While Poitier’s character is far more central to Heat than to Guess (where for much of the film he takes an understandable backseat to the powerhouse couple of Hepburn and Tracy), both films offer him the chance to deliver standout, stirring speeches about race in America (among other topics). In Heat those speeches tend to be brief, to the point, and righteously enraged, as in the film’s two most famous moments: “They call me Mr. Tibbs!” and the slap heard ‘round the world. In Guess Poitier’s most extended speech and scene is far more slow-building, emotionally nuanced, and multilayered: a frustrated yet loving conversation with his father (the great character actor Roy E. Glenn, Sr.) about their respective generations and perspectives. But what all these speeches and scenes share is a profound degree of emotional truth, the authentic humanity that Poitier brought to every performance and that makes both of these characters far more than just statements about race or civil rights (although they are both that as well).

Although full of more fraught and painful moments, both of these films end on sweet notes, and interestingly ones that are given to Poitier’s white male co-stars (while they are addressed to his characters). Spencer Tracy’s long final monologue in Guess is justifiably famous, not least because it is clearly addressed to his actual wife Hepburn (hence her very real tears throughout) as well as to the characters by Poitier and his fiancĂ© (Tracy’s character’s daughter). Rob Steiger’s final line in Heat is as brief and to the point as Poitier’s explosions earlier in the film, but it is no less moving than Tracy’s monologue (and just as important to the film’s arc and themes), and it elicits one of Poitier’s most beautiful smiles in all his film performances. And while both of these endings are performed by other actors, I would argue that both moments have been created largely (if not, in Heat at least, entirely) by the presence and influence of Poitier’s characters, and specifically by that combination of emotional humanity and civic inspiration about which I wrote above.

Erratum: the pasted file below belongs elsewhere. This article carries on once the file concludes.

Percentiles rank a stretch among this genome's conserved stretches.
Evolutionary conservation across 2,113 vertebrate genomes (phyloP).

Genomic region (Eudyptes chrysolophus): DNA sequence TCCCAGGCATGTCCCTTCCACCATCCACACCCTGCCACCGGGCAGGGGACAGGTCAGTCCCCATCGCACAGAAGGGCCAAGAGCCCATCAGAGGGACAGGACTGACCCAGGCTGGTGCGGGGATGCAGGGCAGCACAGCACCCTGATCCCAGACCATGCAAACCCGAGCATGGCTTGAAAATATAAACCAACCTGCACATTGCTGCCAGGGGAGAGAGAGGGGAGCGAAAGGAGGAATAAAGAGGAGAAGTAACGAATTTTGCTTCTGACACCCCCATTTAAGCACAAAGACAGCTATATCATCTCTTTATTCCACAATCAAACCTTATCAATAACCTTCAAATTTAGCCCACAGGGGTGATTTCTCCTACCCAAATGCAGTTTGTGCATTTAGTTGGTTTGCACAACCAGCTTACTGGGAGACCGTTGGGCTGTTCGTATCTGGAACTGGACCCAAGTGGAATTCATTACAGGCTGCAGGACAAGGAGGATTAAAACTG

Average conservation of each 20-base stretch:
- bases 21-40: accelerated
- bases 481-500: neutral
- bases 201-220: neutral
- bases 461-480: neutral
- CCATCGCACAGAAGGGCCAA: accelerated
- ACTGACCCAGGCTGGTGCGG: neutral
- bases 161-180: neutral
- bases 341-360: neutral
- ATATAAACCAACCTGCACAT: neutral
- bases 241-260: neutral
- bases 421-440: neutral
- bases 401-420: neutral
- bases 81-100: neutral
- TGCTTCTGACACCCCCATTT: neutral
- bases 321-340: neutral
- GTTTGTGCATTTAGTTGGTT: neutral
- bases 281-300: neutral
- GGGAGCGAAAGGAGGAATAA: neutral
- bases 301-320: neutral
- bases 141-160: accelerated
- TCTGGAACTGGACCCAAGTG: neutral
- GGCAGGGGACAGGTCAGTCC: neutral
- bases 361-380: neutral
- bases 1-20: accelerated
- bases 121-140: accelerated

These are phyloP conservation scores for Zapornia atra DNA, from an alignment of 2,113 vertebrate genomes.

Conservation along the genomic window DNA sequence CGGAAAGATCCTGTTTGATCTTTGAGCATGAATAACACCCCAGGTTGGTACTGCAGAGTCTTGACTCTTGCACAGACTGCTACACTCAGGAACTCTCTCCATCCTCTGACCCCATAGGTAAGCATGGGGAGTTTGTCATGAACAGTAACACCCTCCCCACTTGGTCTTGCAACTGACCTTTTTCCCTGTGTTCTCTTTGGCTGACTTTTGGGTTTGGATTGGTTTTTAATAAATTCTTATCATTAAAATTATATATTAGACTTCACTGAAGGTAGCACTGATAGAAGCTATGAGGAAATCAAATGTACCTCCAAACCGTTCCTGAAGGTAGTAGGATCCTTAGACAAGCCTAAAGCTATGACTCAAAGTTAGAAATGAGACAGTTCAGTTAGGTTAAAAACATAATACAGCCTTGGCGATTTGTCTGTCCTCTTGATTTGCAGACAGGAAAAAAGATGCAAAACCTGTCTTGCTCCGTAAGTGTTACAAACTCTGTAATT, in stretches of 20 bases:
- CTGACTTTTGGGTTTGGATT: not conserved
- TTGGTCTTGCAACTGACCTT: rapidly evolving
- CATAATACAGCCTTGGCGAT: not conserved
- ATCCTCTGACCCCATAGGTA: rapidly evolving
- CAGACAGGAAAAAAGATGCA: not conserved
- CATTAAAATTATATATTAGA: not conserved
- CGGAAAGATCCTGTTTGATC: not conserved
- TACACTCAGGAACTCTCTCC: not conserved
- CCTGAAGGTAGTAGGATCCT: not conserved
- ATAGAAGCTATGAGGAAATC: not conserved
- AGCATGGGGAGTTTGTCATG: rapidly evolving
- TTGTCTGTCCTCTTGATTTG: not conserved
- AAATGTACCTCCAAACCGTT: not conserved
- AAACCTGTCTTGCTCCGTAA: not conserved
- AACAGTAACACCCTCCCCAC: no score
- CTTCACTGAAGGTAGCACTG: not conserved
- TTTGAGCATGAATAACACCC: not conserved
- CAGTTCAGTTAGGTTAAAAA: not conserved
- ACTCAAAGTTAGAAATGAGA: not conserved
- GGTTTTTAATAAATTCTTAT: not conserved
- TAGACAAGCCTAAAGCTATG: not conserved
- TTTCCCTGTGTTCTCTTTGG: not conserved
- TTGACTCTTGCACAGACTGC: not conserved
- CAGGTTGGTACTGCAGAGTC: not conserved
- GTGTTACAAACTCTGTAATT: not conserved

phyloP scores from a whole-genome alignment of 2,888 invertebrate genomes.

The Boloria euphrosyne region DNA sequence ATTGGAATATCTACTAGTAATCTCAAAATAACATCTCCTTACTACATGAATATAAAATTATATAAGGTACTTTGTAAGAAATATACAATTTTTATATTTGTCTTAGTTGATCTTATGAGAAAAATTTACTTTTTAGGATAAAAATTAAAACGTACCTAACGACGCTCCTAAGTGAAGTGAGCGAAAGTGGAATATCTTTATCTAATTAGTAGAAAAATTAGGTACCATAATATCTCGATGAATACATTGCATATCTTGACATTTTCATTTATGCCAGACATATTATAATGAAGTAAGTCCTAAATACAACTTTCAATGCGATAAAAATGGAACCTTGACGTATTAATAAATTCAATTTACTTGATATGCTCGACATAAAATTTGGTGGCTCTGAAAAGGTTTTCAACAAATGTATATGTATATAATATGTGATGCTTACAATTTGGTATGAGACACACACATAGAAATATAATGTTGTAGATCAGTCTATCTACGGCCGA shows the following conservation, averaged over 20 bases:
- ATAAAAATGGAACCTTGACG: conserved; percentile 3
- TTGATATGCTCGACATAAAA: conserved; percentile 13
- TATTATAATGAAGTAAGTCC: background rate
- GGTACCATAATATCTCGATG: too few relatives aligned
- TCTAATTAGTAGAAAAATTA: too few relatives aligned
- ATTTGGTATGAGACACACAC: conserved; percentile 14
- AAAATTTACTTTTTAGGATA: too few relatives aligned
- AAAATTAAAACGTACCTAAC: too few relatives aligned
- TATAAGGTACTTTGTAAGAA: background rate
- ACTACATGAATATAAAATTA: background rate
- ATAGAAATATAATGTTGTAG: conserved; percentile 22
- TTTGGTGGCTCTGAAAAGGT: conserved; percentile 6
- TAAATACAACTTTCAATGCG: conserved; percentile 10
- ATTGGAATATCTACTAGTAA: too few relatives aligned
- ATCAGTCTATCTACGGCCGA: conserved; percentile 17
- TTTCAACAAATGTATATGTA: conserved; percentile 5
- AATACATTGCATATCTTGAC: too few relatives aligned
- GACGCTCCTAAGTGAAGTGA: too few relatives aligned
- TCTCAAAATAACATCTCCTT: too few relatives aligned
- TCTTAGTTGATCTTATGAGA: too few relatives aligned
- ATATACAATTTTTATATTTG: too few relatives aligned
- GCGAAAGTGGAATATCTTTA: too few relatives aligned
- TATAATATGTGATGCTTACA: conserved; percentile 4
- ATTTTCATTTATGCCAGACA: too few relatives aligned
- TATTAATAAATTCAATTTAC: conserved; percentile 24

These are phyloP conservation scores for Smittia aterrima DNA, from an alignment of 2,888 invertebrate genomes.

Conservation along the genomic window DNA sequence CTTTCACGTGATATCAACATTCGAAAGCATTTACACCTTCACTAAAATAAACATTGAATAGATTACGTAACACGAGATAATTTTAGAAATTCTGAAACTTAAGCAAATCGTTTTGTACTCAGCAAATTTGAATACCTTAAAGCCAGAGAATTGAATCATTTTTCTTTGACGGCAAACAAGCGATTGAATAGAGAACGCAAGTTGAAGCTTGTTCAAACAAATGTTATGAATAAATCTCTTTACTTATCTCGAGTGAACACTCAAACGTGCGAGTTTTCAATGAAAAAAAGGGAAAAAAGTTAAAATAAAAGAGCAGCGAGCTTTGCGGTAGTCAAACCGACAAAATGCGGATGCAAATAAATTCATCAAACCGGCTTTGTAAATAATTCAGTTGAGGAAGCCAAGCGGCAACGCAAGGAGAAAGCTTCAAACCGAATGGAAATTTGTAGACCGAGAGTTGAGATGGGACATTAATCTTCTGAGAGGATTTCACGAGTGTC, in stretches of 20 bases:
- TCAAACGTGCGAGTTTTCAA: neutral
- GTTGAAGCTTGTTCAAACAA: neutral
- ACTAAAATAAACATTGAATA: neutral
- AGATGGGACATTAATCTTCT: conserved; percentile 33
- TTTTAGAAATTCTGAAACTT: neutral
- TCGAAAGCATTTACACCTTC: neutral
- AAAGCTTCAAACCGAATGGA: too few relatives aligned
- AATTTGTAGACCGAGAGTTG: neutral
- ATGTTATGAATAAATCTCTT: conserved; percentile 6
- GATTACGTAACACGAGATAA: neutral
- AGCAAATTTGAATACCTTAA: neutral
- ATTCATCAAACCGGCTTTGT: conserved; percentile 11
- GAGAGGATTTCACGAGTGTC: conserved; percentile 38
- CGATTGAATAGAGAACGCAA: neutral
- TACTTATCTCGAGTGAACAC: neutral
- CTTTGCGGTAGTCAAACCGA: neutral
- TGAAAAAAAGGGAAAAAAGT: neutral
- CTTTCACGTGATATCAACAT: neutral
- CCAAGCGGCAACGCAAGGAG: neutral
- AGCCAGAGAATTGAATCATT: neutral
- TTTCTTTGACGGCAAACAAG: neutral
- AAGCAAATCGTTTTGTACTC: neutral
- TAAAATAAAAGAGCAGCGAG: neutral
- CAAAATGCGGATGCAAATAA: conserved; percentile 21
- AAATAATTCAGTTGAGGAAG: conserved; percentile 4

Last Poitier post tomorrow,

Ben

PS. What do you think? Other Poitier films you’d highlight?

Wednesday, April 10, 2024

April 10, 2024: I Am AmericanStudying Sidney Poitier: The Defiant Ones

[This coming weekend marks the 60th anniversary of Sidney Poitier becoming the first Black actor to win a Best Actor Oscar. So this week I’ll AmericanStudy a handful of Poitier performances, leading up to a special post on a handful of 21C actors carrying his legacy forward!]

On two different genres through which to contextualize The Defiant Ones (1958).

First things first: I have to take this post’s opening paragraph to complement Sidney Poitier’s range as an actor. Just think about the characters he played in the three 1950s movies I’ve highlighted so far in this series: a brilliant doctor in No Way Out (1950); a rebellious high school student in The Blackboard Jungle (1955); and an angry convict in The Defiant Ones (1958). Over those same years he also played a South African preacher in Cry, the Beloved Country (1951), a World War II officer in Red Ball Express (1952), a Harlem Globetrotter in Go, Man, Go! (1954), and a roughneck stevedore in Edge of the City (1957), among many other performances. Poitier became so known for his Civil Rights-related films that he’s often defined as an activist as much as an actor, and my focal points in this blog series might tend to reinforce that perspective; so I wanted to make sure to start this post by recognizing the true breadth and variety of roles that he played (and played equally pitch-perfectly), even at a young age (he was only 30 when he made Defiant Ones). Truly one of our all-time great actors.

The most straightforward way to contextualize’s Poitier’s 1958 film The Defiant Ones, and not at all an inaccurate lens, is to put it in conversation with other films about prisons and convicts, a genre with a long and multilayered history to be sure. One of the most famous such films, The Shawshank Redemption (1994), likewise features an evolving friendship between a pair of initially antagonistic Black and white prisoners, which could make for an interesting comparative lens. Others, like O Brother, Where Art Thou? (2000), focus as Defiant Ones does on escaped convicts, its own subgenre within this genre. And others, like Cool Hand Luke (1967), dwell on the dictatorial and destructive power structures within this brutal miniature society, structures that are never far from recapturing Poitier’s Noah Cullen and Tony Curtis’ John “Joker” Jackson throughout their story. Amidst this longstanding and crowded genre, this particular prison film was influential enough that it’s been adapted and remade multiple times, including with female prisoners in 1973’s Black Mama White Mama (starring Pam Grier and Margaret Markov).